Jabez Bunting

Jabez Bunting (13 May 1779 – 16 June 1858), English Methodist preacher was born of humble parentage at Manchester. He was the most prominent Methodist after John Wesley's death in 1791. He preached successful revivals until 1802, when he saw revivals leading to dissension and division. He then became dedicated to church order and discipline, and vehemently opposed revivalism. He was a popular preacher in numerous cities. He held numerous senior positions as administrator. He watched budgets very closely. He and his allies centralized power by making the conference the final arbiter of Methodism, and giving it the power to reassign preachers and select district superintendents. He favored the extension of lay power in committees, and was particularly zealous in the cause of foreign missions. Politically, he was conservative, as were most Methodist leaders.


He was educated at Manchester Grammar School, and at the age of nineteen began to preach, being received into full Connexion (i.e., becoming a fully ordained minister) in 1803. He continued to minister for upwards of fifty-seven years in Manchester, Sheffield, Leeds, Liverpool, London and elsewhere.

In 1835, he was appointed president of the first Wesleyan theological college (at Hoxton), and in this position he succeeded in materially raising the standard of education among Wesleyan ministers. He was four times chosen to be President of the Conference (the ruling body of Wesleyan church), was repeatedly secretary of the Legal Hundred, and for eighteen years was secretary to the Wesleyan Missionary Society. Under him Methodism ceased to be tied to the established Church of England and became wholly separate. He favored the extension of lay power in committees, and was particularly zealous in the cause of foreign missions. Politically, he was conservative: for example, as President of the Conference, he supported the transportation of the Tolpuddle martyrs[1] despite the fact that they were closely linked to Methodism, their leaders being local preachers.

In 1849, the Wesleyan Reform Union broke away from the Wesleyan Church following the expulsion of James Everett, William Griffith and Samuel Dunn, critics of Bunting's leadership, from the Wesleyan Church's Manchester Conference.[2]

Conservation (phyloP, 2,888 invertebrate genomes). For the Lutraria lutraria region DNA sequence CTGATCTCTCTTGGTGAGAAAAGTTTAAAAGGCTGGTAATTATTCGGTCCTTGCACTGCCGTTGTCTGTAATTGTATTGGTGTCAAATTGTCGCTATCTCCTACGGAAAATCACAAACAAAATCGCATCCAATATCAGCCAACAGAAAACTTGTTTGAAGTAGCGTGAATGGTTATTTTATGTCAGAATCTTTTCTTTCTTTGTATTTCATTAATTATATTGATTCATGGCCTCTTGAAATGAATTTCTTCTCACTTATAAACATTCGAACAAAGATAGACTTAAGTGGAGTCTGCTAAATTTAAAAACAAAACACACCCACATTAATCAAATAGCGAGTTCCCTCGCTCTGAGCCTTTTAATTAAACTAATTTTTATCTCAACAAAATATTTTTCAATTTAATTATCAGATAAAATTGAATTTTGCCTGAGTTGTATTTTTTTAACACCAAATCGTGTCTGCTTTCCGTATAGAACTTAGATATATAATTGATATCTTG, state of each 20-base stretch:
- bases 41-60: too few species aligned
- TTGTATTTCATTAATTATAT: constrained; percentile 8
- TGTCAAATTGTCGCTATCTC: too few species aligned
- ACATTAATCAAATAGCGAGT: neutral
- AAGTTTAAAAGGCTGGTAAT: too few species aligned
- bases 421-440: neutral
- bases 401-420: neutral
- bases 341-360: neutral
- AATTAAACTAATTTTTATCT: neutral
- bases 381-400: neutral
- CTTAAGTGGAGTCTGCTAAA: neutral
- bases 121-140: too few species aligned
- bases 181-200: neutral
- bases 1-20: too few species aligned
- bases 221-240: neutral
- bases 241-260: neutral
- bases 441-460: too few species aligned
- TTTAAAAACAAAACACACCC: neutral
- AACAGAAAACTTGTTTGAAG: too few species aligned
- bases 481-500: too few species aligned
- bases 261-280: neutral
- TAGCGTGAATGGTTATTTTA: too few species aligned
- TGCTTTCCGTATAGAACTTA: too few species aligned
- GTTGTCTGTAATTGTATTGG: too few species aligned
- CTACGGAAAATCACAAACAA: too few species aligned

Bunting was a popular preacher, and an effective platform speaker; in 1818 he was given the degree of M.A. by the University of Aberdeen, and in 1834 that of D.D. by Wesleyan University of Middletown, Connecticut, United States.

His eldest son, William Maclardie Bunting (1805–1866), was also a distinguished Wesleyan minister; and his grandson Sir Percy William Bunting (1836-1911), son of T. P. Bunting, became prominent as a liberal nonconformist and editor of the Contemporary Review.

He died in 1858 and was interred in Wesley's Chapel, London.


  1. Kent, J. (1977), Methodism and social change in Britain. In T. Runyon (Ed.), Sanctification and liberation, pp. 83-101. Nashville TN: Abingdon Press.
  2. David Barton, "By Schisms Rent Usunder": The Wesleyan Reform Movement in Derbyshire, Proceedings of the Wesley Historical Society, May 1999

 This article incorporates text from a publication now in the public domain: Chisholm, Hugh, ed. (1911). "Bunting, Jabez". Encyclopædia Britannica (11th ed.). Cambridge University Press. 

Further reading

  • Karl, J. H. S. "The Interpretation of Jabez Bunting", Proceedings of the Wesley Historical Society (1958) 31#6 pp 125-132' (1958) 31#7 pp 150-154 and (1959) 32#1 pp 13-17.
  • Ward, W. R. "Bunting, Jabez (1779–1858)", Oxford Dictionary of National Biography, Oxford University Press, 2004; online edn, Oct 2007 accessed 1 Oct 2016 doi:10.1093/ref:odnb/3947

Primary sources

  • Hayes, Alan, and David Gowland, eds. Scottish Methodism in the Early Victorian period: The Scottish Correspondence of the Rev. Jabez Bunting, 1800-1857 (1981).
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